Apple announced Monday that it’s breaking up iTunes and replacing it with three standalone apps called Music, TV, and Podcasts.
The decision to dismantle the music-media platform, which launched with the first batch of iPods in 2003, was revealed at Apple’s annual developer's conference in California. Apple’s VP of Engineering, Craig Federighi, hinted that consumers have expressed interest in a version of iTunes that is capable of doing more.
“Customers love iTunes and everything it can do. But if there’s one thing we hear over and over, it’s can iTunes do even more?,” he said.
Splitting up the iTunes workload
Each of the apps that are set to take the place of iTunes will manage a portion of the workload formerly shouldered entirely by iTunes, with a few additions.
The Music app will primarily offer music and personalized recommendations; the Podcasts app will enable users to search with the help of machine learning; and the TV app will feature a combination of content from networks such as HBO and Showtime and original content from Apple.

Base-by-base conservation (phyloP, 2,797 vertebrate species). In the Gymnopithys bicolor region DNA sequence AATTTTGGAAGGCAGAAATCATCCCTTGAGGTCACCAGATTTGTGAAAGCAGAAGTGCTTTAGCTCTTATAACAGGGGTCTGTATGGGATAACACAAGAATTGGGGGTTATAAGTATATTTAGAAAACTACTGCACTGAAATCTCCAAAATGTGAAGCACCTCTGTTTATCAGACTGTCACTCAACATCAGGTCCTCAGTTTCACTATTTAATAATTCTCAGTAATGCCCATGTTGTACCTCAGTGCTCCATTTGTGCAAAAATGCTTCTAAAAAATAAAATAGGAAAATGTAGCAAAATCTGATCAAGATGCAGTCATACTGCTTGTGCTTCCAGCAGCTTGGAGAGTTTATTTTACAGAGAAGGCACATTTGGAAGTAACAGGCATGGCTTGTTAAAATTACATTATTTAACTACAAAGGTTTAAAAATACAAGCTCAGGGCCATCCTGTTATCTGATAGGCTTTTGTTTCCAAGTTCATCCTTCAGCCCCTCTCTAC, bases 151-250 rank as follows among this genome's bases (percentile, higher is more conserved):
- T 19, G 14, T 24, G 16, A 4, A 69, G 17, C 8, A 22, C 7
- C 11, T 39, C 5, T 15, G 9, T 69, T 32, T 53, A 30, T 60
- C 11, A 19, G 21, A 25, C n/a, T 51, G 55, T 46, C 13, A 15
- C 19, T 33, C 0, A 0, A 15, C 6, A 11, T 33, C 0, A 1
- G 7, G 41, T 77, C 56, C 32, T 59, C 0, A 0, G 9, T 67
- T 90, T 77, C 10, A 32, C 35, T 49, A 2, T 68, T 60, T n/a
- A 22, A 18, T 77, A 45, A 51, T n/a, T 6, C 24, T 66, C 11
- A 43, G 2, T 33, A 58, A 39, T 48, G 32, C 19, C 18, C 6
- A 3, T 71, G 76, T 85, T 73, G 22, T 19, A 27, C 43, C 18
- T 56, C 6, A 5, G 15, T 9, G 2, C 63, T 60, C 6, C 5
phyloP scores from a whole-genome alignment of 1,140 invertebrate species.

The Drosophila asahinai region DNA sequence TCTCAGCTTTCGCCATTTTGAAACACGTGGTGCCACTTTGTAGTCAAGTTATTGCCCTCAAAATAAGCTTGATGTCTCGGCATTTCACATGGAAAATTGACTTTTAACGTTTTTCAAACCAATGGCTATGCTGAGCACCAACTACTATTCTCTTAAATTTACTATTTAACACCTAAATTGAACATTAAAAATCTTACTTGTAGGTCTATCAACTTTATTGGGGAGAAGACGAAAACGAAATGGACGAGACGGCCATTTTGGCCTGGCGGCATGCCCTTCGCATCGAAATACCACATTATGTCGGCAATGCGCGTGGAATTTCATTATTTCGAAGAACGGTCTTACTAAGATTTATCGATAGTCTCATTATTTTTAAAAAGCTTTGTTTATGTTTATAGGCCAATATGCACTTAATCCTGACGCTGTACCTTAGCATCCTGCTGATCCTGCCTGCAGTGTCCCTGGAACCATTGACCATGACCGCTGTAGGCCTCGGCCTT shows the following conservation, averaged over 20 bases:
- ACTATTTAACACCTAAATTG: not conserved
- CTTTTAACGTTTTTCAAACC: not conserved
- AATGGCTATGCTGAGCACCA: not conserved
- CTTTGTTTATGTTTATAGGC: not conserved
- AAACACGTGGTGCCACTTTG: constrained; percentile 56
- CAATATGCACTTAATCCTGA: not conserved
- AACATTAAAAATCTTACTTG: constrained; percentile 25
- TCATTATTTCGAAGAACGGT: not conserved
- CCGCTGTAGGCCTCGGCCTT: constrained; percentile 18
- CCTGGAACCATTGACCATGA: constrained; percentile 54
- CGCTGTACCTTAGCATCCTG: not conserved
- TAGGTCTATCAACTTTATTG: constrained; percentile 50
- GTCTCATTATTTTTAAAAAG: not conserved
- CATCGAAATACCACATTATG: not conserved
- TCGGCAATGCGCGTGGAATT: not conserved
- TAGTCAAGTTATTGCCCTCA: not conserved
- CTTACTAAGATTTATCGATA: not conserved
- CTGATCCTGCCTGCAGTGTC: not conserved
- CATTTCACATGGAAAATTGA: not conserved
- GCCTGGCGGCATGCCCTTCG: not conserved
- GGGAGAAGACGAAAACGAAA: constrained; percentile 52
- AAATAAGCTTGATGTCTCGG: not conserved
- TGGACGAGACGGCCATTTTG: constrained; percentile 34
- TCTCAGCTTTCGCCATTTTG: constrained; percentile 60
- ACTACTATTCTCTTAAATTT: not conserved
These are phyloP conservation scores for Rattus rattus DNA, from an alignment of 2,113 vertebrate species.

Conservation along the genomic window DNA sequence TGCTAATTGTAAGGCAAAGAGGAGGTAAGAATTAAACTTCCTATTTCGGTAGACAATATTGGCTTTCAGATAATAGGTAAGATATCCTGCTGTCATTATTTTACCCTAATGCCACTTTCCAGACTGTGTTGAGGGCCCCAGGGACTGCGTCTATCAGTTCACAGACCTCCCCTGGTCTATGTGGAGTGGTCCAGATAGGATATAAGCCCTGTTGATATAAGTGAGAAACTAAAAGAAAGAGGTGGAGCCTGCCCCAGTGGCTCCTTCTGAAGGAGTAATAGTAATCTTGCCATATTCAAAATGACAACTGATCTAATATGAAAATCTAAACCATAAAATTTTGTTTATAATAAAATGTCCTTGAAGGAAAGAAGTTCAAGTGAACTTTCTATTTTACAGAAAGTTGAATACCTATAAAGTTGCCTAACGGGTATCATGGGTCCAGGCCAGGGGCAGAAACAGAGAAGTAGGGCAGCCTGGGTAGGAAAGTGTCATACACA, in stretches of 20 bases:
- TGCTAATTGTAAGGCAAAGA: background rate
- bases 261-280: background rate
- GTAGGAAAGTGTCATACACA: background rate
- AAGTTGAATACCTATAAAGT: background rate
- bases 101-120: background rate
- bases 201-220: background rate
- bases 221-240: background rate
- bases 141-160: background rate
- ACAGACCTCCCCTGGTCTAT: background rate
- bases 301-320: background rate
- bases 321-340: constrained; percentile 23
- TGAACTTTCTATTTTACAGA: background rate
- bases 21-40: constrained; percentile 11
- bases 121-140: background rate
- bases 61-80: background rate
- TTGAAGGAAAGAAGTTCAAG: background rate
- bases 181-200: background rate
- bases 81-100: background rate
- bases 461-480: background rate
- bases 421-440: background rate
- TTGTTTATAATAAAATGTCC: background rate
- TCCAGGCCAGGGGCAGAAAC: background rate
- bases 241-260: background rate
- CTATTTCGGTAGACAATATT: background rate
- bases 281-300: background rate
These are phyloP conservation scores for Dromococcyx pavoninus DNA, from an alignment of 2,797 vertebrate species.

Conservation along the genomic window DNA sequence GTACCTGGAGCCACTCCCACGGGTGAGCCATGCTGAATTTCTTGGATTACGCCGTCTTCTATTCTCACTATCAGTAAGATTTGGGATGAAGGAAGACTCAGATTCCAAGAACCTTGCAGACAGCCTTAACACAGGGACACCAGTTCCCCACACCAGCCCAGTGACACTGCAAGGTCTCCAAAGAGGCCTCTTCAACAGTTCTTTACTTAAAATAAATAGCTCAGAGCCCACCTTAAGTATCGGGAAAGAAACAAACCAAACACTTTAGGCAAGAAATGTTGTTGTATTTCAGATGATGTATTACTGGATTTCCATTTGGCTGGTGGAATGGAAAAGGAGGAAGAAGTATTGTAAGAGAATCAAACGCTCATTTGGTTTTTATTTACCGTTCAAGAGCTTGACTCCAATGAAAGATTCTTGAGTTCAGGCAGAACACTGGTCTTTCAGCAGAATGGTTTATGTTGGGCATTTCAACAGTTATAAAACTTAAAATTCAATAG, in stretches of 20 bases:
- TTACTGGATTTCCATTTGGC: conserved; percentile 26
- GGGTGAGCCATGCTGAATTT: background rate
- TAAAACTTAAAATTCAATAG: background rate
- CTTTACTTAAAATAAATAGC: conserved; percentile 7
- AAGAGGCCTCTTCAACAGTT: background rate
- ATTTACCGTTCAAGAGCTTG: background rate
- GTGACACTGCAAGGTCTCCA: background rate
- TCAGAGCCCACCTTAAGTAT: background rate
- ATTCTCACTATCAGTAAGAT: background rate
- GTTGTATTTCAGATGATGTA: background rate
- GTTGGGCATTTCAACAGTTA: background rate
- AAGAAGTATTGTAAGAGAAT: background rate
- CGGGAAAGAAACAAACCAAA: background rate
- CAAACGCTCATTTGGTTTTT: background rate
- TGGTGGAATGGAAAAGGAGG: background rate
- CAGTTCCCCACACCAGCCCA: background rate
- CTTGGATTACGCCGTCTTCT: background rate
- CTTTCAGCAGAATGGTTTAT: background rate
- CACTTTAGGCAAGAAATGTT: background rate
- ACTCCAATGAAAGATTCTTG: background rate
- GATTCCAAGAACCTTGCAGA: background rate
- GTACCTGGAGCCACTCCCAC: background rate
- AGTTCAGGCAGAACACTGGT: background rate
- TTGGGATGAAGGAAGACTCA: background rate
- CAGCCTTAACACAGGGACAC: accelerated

Users will still be able to buy and download songs through Apple’s Music app, and movies and TV shows can be purchased in the TV app. Previous purchases and media libraries will be maintained in each new app on Mac computers, a spokesperson told CNN Business.
The change, slated to be implemented later this year, means users soon won’t see iTunes automatically pop up when they sync their iPhone, iPod, or iPad. The device will instead sync via the sidebar in Finder on Macs.
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